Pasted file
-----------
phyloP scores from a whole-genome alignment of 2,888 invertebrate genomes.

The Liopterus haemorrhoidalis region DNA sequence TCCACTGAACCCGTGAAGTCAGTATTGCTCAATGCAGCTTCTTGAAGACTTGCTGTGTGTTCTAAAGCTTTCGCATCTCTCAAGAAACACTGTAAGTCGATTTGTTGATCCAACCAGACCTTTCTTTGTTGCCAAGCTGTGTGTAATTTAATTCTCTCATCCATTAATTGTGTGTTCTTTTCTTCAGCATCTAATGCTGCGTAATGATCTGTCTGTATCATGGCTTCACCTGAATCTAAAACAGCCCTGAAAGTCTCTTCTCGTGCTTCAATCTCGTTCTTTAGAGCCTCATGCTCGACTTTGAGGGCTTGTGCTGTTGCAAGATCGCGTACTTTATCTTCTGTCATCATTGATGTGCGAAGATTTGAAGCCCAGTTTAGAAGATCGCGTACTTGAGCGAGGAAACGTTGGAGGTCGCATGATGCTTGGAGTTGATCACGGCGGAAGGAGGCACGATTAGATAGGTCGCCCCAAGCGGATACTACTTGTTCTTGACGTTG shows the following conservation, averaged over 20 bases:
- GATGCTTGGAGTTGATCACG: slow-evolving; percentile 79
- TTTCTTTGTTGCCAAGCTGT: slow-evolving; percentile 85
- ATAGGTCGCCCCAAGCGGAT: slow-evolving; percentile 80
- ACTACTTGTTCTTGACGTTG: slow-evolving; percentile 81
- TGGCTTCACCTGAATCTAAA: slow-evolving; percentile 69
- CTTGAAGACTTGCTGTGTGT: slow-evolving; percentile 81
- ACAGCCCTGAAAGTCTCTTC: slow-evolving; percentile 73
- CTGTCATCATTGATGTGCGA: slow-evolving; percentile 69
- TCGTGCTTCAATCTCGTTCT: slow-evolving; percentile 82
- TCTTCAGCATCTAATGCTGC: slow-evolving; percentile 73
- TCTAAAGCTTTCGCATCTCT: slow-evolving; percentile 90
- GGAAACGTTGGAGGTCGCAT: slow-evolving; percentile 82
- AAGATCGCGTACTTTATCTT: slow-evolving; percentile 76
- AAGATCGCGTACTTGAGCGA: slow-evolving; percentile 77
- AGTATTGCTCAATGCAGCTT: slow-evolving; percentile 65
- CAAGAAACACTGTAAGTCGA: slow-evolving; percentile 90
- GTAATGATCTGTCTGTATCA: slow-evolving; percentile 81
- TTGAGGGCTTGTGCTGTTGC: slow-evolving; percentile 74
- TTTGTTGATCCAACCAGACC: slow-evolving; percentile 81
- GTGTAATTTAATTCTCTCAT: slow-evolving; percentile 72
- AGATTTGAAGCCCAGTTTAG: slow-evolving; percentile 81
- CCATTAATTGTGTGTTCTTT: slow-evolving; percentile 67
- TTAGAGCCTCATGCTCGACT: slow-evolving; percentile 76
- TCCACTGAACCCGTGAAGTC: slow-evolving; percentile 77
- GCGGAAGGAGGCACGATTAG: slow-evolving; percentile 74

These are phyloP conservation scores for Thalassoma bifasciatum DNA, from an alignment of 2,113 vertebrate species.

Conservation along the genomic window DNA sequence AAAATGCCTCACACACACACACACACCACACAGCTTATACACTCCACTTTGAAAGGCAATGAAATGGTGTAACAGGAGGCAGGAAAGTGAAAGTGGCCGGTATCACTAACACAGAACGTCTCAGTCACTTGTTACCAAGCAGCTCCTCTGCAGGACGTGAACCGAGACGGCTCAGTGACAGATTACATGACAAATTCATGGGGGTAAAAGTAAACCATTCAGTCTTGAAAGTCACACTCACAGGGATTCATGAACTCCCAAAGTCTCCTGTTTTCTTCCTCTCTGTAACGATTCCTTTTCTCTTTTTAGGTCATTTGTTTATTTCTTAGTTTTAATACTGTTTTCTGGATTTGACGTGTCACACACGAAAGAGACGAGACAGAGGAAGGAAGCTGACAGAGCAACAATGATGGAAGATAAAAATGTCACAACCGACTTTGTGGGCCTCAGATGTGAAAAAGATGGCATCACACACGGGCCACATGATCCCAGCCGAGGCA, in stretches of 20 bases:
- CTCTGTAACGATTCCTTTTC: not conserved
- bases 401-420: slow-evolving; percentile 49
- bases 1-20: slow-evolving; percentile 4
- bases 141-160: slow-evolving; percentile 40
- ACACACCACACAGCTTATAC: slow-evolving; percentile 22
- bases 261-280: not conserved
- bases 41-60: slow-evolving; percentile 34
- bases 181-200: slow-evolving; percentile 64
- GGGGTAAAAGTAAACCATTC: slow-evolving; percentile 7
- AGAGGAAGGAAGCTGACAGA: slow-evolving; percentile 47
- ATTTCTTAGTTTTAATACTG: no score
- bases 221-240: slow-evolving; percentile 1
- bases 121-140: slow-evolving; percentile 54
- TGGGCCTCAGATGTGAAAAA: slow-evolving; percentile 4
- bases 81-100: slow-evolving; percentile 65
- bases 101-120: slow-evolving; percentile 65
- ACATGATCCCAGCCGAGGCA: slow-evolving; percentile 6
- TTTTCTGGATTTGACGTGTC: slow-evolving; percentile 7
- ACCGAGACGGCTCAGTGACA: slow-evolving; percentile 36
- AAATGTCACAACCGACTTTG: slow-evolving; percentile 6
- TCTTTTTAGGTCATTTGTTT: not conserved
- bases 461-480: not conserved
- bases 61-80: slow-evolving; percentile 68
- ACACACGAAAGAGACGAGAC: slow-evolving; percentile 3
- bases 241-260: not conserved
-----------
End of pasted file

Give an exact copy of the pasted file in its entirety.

phyloP scores from a whole-genome alignment of 2,888 invertebrate genomes.

The Liopterus haemorrhoidalis region DNA sequence TCCACTGAACCCGTGAAGTCAGTATTGCTCAATGCAGCTTCTTGAAGACTTGCTGTGTGTTCTAAAGCTTTCGCATCTCTCAAGAAACACTGTAAGTCGATTTGTTGATCCAACCAGACCTTTCTTTGTTGCCAAGCTGTGTGTAATTTAATTCTCTCATCCATTAATTGTGTGTTCTTTTCTTCAGCATCTAATGCTGCGTAATGATCTGTCTGTATCATGGCTTCACCTGAATCTAAAACAGCCCTGAAAGTCTCTTCTCGTGCTTCAATCTCGTTCTTTAGAGCCTCATGCTCGACTTTGAGGGCTTGTGCTGTTGCAAGATCGCGTACTTTATCTTCTGTCATCATTGATGTGCGAAGATTTGAAGCCCAGTTTAGAAGATCGCGTACTTGAGCGAGGAAACGTTGGAGGTCGCATGATGCTTGGAGTTGATCACGGCGGAAGGAGGCACGATTAGATAGGTCGCCCCAAGCGGATACTACTTGTTCTTGACGTTG shows the following conservation, averaged over 20 bases:
- GATGCTTGGAGTTGATCACG: slow-evolving; percentile 79
- TTTCTTTGTTGCCAAGCTGT: slow-evolving; percentile 85
- ATAGGTCGCCCCAAGCGGAT: slow-evolving; percentile 80
- ACTACTTGTTCTTGACGTTG: slow-evolving; percentile 81
- TGGCTTCACCTGAATCTAAA: slow-evolving; percentile 69
- CTTGAAGACTTGCTGTGTGT: slow-evolving; percentile 81
- ACAGCCCTGAAAGTCTCTTC: slow-evolving; percentile 73
- CTGTCATCATTGATGTGCGA: slow-evolving; percentile 69
- TCGTGCTTCAATCTCGTTCT: slow-evolving; percentile 82
- TCTTCAGCATCTAATGCTGC: slow-evolving; percentile 73
- TCTAAAGCTTTCGCATCTCT: slow-evolving; percentile 90
- GGAAACGTTGGAGGTCGCAT: slow-evolving; percentile 82
- AAGATCGCGTACTTTATCTT: slow-evolving; percentile 76
- AAGATCGCGTACTTGAGCGA: slow-evolving; percentile 77
- AGTATTGCTCAATGCAGCTT: slow-evolving; percentile 65
- CAAGAAACACTGTAAGTCGA: slow-evolving; percentile 90
- GTAATGATCTGTCTGTATCA: slow-evolving; percentile 81
- TTGAGGGCTTGTGCTGTTGC: slow-evolving; percentile 74
- TTTGTTGATCCAACCAGACC: slow-evolving; percentile 81
- GTGTAATTTAATTCTCTCAT: slow-evolving; percentile 72
- AGATTTGAAGCCCAGTTTAG: slow-evolving; percentile 81
- CCATTAATTGTGTGTTCTTT: slow-evolving; percentile 67
- TTAGAGCCTCATGCTCGACT: slow-evolving; percentile 76
- TCCACTGAACCCGTGAAGTC: slow-evolving; percentile 77
- GCGGAAGGAGGCACGATTAG: slow-evolving; percentile 74

These are phyloP conservation scores for Thalassoma bifasciatum DNA, from an alignment of 2,113 vertebrate species.

Conservation along the genomic window DNA sequence AAAATGCCTCACACACACACACACACCACACAGCTTATACACTCCACTTTGAAAGGCAATGAAATGGTGTAACAGGAGGCAGGAAAGTGAAAGTGGCCGGTATCACTAACACAGAACGTCTCAGTCACTTGTTACCAAGCAGCTCCTCTGCAGGACGTGAACCGAGACGGCTCAGTGACAGATTACATGACAAATTCATGGGGGTAAAAGTAAACCATTCAGTCTTGAAAGTCACACTCACAGGGATTCATGAACTCCCAAAGTCTCCTGTTTTCTTCCTCTCTGTAACGATTCCTTTTCTCTTTTTAGGTCATTTGTTTATTTCTTAGTTTTAATACTGTTTTCTGGATTTGACGTGTCACACACGAAAGAGACGAGACAGAGGAAGGAAGCTGACAGAGCAACAATGATGGAAGATAAAAATGTCACAACCGACTTTGTGGGCCTCAGATGTGAAAAAGATGGCATCACACACGGGCCACATGATCCCAGCCGAGGCA, in stretches of 20 bases:
- CTCTGTAACGATTCCTTTTC: not conserved
- bases 401-420: slow-evolving; percentile 49
- bases 1-20: slow-evolving; percentile 4
- bases 141-160: slow-evolving; percentile 40
- ACACACCACACAGCTTATAC: slow-evolving; percentile 22
- bases 261-280: not conserved
- bases 41-60: slow-evolving; percentile 34
- bases 181-200: slow-evolving; percentile 64
- GGGGTAAAAGTAAACCATTC: slow-evolving; percentile 7
- AGAGGAAGGAAGCTGACAGA: slow-evolving; percentile 47
- ATTTCTTAGTTTTAATACTG: no score
- bases 221-240: slow-evolving; percentile 1
- bases 121-140: slow-evolving; percentile 54
- TGGGCCTCAGATGTGAAAAA: slow-evolving; percentile 4
- bases 81-100: slow-evolving; percentile 65
- bases 101-120: slow-evolving; percentile 65
- ACATGATCCCAGCCGAGGCA: slow-evolving; percentile 6
- TTTTCTGGATTTGACGTGTC: slow-evolving; percentile 7
- ACCGAGACGGCTCAGTGACA: slow-evolving; percentile 36
- AAATGTCACAACCGACTTTG: slow-evolving; percentile 6
- TCTTTTTAGGTCATTTGTTT: not conserved
- bases 461-480: not conserved
- bases 61-80: slow-evolving; percentile 68
- ACACACGAAAGAGACGAGAC: slow-evolving; percentile 3
- bases 241-260: not conserved